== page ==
Issues, Problems, and Opportunities: Which one is it for you?

Hire the Best - Use for Web applications, emails, etc“We hired some salespeople and not everyone worked out,” the conversation started.  Where have I heard this before I thought to myself?  Oh I know… almost every conversation I’m in starts out this way.  “Not unusual,” I stated, “How can I help?”  “We need a pre-hire screening assessment and I heard you can help us out with that.”

If you find yourself in a similar conversation, there are a couple questions you need to answer before you engage in this conversation.

I have been using assessments since 1982 when someone convinced me to buy an assessment for myself.  Since then, I have assessed myself almost every year, purchased them for my sales force, and now, offer them as a product.  The one thing I know about buying and using assessments over the years is that I never wanted to buy the assessment; I wanted the net affect it would bring. So, one of the questions I would ask you if you are thinking about purchasing assessments, is what net affect do you want?  Is it to gain insight on the applicant’s ability to sell?  Are you looking for the skill gaps in your current salespeople so you can implement a skill-training program? Is it to enable you to have better interviews? What net affect will using assessments do for you?

However, even before you get to that question, you need to ask yourself the Results Question, which is:  What problem are we trying to solve, what issue are we trying to address, or what opportunity are we trying to take advantage of?  It has to be one of these three.  Which one is it?

resultsStart with this question first because it helps clarify what you wants the result to be.

  1. If it is a problem you are trying to solve, should you not know the cost of the problem?
  2. If it is an issue you are trying to address, should you not know what problems the issue is causing?
  3. If it is an opportunity you are trying to take advantage of, should you know what that opportunity is worth?

The first part gives us the monetary amount; the second identifies feelings, inefficiencies, and future problems; and the third one provides the incentive to go after the opportunity if the reward is large enough.

We have a client that told us the issue they were trying to address was, according to the recent employee feedback survey, the sales force was feeling under-appreciated and undervalued.  The issues caused the sales force to not be fully engaged, to not be willing to go above and beyond expectations, and to have low morale.  By addressing the issue, they were hoping to avoid the problem of employee turnover.  They knew that employee turnover in the sales department was a minimum of $475,000 per salesperson (figuring the average salesperson made $125K a year plus benefits, and the three-year ramp-up time it takes to get them fully proficient).  If the employee left after 5 years, the cost was astronomical because they typically have a 20-25 year career path for each salesperson.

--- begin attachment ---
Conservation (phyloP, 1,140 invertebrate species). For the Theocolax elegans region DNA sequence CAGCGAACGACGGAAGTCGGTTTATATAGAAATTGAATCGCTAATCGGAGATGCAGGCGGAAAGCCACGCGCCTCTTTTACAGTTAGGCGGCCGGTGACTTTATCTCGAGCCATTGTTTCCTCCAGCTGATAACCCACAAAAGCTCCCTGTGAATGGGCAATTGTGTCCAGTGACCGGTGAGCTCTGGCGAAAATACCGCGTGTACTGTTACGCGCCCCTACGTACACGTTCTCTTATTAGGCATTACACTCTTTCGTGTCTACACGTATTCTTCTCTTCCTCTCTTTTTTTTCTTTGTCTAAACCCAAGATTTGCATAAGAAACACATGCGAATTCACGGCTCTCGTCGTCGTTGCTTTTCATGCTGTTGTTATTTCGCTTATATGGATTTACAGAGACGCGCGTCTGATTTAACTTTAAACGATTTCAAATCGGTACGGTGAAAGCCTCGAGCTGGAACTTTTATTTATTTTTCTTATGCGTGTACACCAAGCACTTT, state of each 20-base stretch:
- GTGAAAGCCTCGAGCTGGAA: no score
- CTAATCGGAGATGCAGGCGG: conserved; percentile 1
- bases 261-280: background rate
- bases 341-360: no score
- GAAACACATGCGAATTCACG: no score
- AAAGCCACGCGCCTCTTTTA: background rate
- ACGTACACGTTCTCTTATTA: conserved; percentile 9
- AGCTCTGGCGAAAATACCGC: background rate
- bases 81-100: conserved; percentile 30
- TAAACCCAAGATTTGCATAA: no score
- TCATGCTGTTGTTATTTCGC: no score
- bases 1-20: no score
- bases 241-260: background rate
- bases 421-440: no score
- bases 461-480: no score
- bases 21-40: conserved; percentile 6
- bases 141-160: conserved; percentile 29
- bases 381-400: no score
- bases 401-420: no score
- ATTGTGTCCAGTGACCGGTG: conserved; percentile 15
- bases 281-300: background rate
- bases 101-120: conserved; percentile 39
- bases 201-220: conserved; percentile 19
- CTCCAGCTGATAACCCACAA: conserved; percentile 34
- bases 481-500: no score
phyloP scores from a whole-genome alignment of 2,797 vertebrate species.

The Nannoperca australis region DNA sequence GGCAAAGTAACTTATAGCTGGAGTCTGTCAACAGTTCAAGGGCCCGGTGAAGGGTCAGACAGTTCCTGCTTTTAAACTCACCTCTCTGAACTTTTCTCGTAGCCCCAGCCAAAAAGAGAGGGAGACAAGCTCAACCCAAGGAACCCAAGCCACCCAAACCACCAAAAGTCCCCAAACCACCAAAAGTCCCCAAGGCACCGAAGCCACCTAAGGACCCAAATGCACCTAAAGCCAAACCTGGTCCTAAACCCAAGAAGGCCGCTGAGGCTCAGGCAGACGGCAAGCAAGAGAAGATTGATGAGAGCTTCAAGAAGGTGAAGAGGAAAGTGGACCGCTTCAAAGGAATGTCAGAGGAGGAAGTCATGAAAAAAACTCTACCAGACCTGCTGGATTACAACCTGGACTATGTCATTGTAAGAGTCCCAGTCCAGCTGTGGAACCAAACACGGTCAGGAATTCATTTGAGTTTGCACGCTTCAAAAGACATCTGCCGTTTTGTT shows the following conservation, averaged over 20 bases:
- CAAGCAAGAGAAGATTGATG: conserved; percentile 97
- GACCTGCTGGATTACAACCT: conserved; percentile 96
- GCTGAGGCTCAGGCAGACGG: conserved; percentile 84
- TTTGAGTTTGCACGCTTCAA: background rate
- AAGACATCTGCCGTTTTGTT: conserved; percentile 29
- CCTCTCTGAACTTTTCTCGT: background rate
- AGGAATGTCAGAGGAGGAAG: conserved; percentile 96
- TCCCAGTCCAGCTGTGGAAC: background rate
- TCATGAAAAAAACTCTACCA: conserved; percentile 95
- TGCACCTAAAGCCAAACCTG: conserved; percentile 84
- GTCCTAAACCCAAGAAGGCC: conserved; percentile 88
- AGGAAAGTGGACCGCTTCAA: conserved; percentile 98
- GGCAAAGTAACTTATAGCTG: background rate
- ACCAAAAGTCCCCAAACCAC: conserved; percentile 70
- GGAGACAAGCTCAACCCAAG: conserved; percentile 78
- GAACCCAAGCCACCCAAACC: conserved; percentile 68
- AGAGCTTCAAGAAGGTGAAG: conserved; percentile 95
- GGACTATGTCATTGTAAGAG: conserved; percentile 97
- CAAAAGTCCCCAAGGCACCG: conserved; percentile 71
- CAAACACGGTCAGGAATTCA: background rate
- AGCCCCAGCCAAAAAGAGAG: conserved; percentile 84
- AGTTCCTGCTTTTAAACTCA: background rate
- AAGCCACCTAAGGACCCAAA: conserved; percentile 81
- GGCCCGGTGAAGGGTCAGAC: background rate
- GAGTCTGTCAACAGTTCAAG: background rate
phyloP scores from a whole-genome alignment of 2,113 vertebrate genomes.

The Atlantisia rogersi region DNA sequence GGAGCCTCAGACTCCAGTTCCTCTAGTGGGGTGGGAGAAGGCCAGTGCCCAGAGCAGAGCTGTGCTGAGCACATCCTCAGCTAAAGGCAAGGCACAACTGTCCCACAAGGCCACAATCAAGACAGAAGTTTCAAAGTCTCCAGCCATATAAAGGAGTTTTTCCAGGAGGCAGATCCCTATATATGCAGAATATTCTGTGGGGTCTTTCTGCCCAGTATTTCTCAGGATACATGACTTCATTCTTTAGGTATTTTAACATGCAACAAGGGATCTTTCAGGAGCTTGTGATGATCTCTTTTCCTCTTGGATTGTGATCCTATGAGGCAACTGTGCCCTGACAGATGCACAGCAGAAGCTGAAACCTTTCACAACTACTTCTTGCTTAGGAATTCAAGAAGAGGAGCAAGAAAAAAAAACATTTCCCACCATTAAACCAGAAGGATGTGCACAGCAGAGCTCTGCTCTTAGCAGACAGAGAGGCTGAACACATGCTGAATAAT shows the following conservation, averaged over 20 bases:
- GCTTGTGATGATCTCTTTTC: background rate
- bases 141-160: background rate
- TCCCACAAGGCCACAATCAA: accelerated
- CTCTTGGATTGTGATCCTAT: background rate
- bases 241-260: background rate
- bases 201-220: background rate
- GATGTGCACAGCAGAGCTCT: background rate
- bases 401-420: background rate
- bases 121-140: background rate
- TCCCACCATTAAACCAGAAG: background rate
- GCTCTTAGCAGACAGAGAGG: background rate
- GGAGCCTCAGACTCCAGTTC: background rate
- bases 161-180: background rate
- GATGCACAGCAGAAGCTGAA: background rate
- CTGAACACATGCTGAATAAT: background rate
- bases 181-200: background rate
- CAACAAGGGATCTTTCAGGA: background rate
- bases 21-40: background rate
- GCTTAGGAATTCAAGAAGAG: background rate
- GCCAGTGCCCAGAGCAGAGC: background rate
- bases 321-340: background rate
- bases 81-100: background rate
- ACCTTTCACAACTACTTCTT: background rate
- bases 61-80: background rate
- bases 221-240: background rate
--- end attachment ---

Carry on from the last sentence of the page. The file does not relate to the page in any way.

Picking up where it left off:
Since they knew the issue to address and the cost of the problem, they were willing to invest a reasonable amount of money to address the issue and prevent the problem.

When you are tasked to go out and find a solution, you or someone working on this project needs to stop and ask the Results Question.  When you don’t, you will be prone to jump to a solution, like my caller, and ask for assessments thinking they are the solution without knowing the result you are really trying to create.

I was literally in an identical conversation with a VP of Sales this week but he wanted to know how our assessments could help in sales skill development.  I stopped and asked him what problem or issue was he was trying to solve or what opportunity was he trying to take advantage of?  He sated; “Good questions.”  We discussed which one it was and what result he was really trying to get to.  I found out that he had already invested heavily in assessing their sales force of 150 but the assessment produced no actionable information, just data that his sales managers were not buying into.  What the VP Sales discovered, by answering this question, is that he really did not need assessments.  What he really needed was a comprehensive onboarding program.  Once we had that figured out, he saw that assessments could come into play but only after the onboarding program was up and running successfully.

What about you?  What problem, issue or opportunity are you trying to solve?